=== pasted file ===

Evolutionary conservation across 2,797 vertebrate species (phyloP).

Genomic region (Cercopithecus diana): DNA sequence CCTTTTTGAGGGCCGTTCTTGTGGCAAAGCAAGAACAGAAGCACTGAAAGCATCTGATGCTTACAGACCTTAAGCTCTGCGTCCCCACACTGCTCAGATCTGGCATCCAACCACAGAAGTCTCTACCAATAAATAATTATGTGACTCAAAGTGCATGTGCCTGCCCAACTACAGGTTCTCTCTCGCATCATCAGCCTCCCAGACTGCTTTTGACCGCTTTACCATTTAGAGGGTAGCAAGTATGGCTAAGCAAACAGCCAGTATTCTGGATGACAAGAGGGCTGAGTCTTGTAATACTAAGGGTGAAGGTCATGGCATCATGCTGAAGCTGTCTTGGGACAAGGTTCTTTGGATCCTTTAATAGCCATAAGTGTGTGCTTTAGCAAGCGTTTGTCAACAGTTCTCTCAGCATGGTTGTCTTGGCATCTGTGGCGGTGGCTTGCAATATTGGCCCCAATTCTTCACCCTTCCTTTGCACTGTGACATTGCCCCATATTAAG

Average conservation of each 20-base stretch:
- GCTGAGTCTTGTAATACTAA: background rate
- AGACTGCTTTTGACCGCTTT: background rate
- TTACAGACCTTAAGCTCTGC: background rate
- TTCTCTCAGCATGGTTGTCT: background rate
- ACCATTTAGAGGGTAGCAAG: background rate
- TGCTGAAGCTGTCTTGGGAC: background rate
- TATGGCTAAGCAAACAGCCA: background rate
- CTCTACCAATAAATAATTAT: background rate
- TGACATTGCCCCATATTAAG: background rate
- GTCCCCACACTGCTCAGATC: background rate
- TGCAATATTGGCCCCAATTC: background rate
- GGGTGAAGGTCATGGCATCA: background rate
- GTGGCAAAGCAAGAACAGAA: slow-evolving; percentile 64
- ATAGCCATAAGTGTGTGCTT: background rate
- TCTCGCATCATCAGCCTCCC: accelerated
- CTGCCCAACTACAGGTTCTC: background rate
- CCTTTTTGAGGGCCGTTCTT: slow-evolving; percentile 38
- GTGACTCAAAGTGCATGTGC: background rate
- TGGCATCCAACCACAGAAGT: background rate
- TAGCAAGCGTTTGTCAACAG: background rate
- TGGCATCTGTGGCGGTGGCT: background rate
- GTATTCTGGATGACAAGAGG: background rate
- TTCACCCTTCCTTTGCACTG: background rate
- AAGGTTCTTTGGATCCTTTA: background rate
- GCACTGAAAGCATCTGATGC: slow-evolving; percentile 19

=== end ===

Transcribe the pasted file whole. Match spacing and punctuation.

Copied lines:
Evolutionary conservation across 2,797 vertebrate species (phyloP).

Genomic region (Cercopithecus diana): DNA sequence CCTTTTTGAGGGCCGTTCTTGTGGCAAAGCAAGAACAGAAGCACTGAAAGCATCTGATGCTTACAGACCTTAAGCTCTGCGTCCCCACACTGCTCAGATCTGGCATCCAACCACAGAAGTCTCTACCAATAAATAATTATGTGACTCAAAGTGCATGTGCCTGCCCAACTACAGGTTCTCTCTCGCATCATCAGCCTCCCAGACTGCTTTTGACCGCTTTACCATTTAGAGGGTAGCAAGTATGGCTAAGCAAACAGCCAGTATTCTGGATGACAAGAGGGCTGAGTCTTGTAATACTAAGGGTGAAGGTCATGGCATCATGCTGAAGCTGTCTTGGGACAAGGTTCTTTGGATCCTTTAATAGCCATAAGTGTGTGCTTTAGCAAGCGTTTGTCAACAGTTCTCTCAGCATGGTTGTCTTGGCATCTGTGGCGGTGGCTTGCAATATTGGCCCCAATTCTTCACCCTTCCTTTGCACTGTGACATTGCCCCATATTAAG

Average conservation of each 20-base stretch:
- GCTGAGTCTTGTAATACTAA: background rate
- AGACTGCTTTTGACCGCTTT: background rate
- TTACAGACCTTAAGCTCTGC: background rate
- TTCTCTCAGCATGGTTGTCT: background rate
- ACCATTTAGAGGGTAGCAAG: background rate
- TGCTGAAGCTGTCTTGGGAC: background rate
- TATGGCTAAGCAAACAGCCA: background rate
- CTCTACCAATAAATAATTAT: background rate
- TGACATTGCCCCATATTAAG: background rate
- GTCCCCACACTGCTCAGATC: background rate
- TGCAATATTGGCCCCAATTC: background rate
- GGGTGAAGGTCATGGCATCA: background rate
- GTGGCAAAGCAAGAACAGAA: slow-evolving; percentile 64
- ATAGCCATAAGTGTGTGCTT: background rate
- TCTCGCATCATCAGCCTCCC: accelerated
- CTGCCCAACTACAGGTTCTC: background rate
- CCTTTTTGAGGGCCGTTCTT: slow-evolving; percentile 38
- GTGACTCAAAGTGCATGTGC: background rate
- TGGCATCCAACCACAGAAGT: background rate
- TAGCAAGCGTTTGTCAACAG: background rate
- TGGCATCTGTGGCGGTGGCT: background rate
- GTATTCTGGATGACAAGAGG: background rate
- TTCACCCTTCCTTTGCACTG: background rate
- AAGGTTCTTTGGATCCTTTA: background rate
- GCACTGAAAGCATCTGATGC: slow-evolving; percentile 19